During the two test trips, MDA frozen up once and I had to do a reset while driving. Otherwise, this is much more stable than my prior SysOn, iGuidance and IPAQ 3830, which froze up almost every time when I tried using
Windows Media Player concurrently. Just make sure you don't load up too many apps when you try to run both. Best to do a reset before the trip as a precautionary measure, since memory is always a limiting factor and most mobile apps don't release memory properly.
Voice prompts and instructions are adequate and accurate. I don't need to look at the screen much. Actual routing is generally accurate, except it led me to a non-existing road on my way back home. Will need to notify TomTom to update their map.
There is also an existing issue with the MDA, where audio is sometimes cut off intermittently. I had to press the power button twice to cycle back the audio. This issue happens on both
Windows Media Player and TCPMP, even when TomTom is not running. It certainly gets in the way while you are driving and navigating.
The only other minor complain I have is that there is no easy way to switch between the TomTom app and the media player to skip songs. This is an inter-working issue between applications. I still need to find the most efficient way to do that while driving.
Getting real time traffic, IMO, is a key function for routing software. TomTom Traffic does not provide official service in the US at the moment. But I heard from support that there is a free trial going on between now and end of the year in the US. I decided to sign up for it. To do that, I first had to sign up for an account on the TomTom web site. Then set up Service Account in Change Preference using my email address and password.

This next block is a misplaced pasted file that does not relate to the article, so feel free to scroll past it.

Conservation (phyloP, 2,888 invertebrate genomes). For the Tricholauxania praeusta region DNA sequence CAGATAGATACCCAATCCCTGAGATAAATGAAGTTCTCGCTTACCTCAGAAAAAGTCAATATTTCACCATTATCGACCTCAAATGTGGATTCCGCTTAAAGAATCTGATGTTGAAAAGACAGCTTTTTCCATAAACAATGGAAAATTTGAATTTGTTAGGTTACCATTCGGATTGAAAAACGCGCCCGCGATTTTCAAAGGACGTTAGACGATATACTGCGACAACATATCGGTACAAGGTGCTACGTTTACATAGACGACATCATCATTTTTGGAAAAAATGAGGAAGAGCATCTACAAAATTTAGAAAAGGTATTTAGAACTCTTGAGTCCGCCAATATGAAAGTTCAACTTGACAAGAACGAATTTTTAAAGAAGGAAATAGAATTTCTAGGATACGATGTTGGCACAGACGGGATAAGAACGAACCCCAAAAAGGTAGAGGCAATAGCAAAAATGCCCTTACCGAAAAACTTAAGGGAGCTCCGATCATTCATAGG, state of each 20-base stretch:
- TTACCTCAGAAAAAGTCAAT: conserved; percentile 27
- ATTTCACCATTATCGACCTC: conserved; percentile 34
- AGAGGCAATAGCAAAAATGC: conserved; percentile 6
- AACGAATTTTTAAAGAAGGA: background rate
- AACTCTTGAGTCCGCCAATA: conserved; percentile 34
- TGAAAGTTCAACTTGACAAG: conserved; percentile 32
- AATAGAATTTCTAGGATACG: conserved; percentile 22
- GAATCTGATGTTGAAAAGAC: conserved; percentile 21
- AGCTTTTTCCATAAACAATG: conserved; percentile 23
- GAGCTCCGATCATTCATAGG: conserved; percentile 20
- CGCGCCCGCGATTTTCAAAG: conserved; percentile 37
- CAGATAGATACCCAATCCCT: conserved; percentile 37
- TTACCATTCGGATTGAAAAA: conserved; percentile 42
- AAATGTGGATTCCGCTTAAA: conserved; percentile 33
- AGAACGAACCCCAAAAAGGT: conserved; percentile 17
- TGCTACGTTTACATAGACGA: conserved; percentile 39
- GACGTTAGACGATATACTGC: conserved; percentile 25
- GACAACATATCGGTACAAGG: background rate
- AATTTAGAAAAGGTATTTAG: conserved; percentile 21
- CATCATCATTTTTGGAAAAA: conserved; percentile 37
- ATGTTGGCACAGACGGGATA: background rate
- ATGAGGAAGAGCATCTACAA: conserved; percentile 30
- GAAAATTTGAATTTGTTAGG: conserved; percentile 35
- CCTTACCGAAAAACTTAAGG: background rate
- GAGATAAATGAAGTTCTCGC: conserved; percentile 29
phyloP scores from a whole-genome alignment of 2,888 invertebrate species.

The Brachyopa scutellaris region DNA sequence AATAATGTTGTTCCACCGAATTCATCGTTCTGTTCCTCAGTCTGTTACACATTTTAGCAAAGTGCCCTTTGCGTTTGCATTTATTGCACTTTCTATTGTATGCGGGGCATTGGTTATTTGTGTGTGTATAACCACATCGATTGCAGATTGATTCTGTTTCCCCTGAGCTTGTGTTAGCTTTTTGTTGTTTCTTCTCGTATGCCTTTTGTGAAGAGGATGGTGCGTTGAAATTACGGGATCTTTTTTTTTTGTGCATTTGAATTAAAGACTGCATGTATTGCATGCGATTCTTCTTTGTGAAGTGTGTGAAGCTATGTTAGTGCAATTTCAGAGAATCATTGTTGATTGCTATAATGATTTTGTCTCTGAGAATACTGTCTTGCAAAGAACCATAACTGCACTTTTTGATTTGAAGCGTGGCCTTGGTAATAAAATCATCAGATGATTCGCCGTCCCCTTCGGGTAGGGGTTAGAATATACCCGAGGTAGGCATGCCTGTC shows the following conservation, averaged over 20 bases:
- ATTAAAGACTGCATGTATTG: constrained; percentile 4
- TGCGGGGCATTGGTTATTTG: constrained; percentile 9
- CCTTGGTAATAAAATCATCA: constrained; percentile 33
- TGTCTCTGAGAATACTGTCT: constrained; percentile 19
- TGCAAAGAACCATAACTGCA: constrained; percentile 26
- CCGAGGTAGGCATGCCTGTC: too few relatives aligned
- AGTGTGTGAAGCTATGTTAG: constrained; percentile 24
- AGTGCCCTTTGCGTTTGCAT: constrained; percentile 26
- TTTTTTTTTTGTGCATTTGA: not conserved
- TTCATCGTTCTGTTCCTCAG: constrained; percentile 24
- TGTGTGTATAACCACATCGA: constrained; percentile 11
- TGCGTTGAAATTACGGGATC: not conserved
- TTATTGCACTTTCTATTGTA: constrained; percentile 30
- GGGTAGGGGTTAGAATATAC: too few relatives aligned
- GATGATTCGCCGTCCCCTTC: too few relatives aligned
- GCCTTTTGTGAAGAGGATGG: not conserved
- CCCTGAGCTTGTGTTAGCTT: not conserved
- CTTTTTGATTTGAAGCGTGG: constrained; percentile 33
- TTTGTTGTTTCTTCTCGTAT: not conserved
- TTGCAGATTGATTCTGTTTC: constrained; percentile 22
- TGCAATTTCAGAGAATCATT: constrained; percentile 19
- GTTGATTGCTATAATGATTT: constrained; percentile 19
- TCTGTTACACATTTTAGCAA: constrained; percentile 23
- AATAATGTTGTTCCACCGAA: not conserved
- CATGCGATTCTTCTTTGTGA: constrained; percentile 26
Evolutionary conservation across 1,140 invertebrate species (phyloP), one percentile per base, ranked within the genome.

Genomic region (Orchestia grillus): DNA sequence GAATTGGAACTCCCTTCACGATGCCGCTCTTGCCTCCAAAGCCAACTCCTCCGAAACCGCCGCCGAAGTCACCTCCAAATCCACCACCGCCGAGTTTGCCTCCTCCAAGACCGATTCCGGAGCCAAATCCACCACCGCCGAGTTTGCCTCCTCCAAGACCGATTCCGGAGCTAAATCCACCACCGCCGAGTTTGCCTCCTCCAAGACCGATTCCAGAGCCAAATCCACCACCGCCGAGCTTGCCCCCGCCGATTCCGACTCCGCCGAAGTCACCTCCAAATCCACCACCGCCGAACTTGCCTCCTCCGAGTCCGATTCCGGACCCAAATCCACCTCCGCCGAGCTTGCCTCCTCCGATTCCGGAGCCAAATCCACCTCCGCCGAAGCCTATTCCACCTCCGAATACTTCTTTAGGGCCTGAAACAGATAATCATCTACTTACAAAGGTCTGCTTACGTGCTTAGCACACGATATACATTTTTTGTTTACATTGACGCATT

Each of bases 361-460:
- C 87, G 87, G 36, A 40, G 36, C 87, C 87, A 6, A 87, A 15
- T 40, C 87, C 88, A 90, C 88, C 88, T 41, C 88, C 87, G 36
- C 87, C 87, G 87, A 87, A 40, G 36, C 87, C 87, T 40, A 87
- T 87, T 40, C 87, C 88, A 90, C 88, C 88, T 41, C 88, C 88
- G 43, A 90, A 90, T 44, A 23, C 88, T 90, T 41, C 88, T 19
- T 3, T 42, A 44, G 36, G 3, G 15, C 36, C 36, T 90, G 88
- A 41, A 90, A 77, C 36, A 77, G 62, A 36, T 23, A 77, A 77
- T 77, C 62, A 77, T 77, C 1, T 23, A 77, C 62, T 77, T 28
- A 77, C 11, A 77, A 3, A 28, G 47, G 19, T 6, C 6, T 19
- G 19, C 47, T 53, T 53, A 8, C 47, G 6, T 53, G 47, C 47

To use real time traffic, I had to plan a route first. Then I went to TomTom Traffic and Update Traffic Info to get the latest traffic info on that route. It allowed constant traffic info download and let me determine the time interval. I set it for manual update as I don't want my EDGE data to be used continuously during commute, since I cannot receive phone calls while using EDGE data.
The traffic info seems useful so far. I tried it on my commute route during rush hour. I usually don't go on 101S as it is always congested during commute hours. I looked up TomTom Traffic, and it said all clear. I doubted the info but I took that route anyway. Indeed, other than couple minor slowdown, I was able to get to work without much delay.
I will continue to test this to see whether it is worthwhile to subscribe to it when it is officially available in the US.
With the trial, I can also download real time weather info. Weather info is provided specifically for any destination you choose. Useful info, but certainly not something I would subscribe to, since I can get the same thing from the web in real time.
In summary, this is definitely a cost effective GPS solution/package, providing you are already familiar with Windows Mobile devices. The cheapest TomTom Go Navigation System costs around US$ 400. And this is definitely a smaller, more portable and cost effective package. Here are the pros and cons for your reference.
- Long battery life
- Quick satellite acquisition time (a.k.a start up time)
- Decent user interface, big icons
- Strong GPS signal
- Real time traffic info available and built into routing software (extra cost though)
- Certainly can take you from point A to point B without your traditional map
- Software in CD format (too many disks)
- Map loading via PDA is slow
- Slow application startup time
- Clumsy point of interest navigation UI
- Some routes might not be optimal or map might not be up to date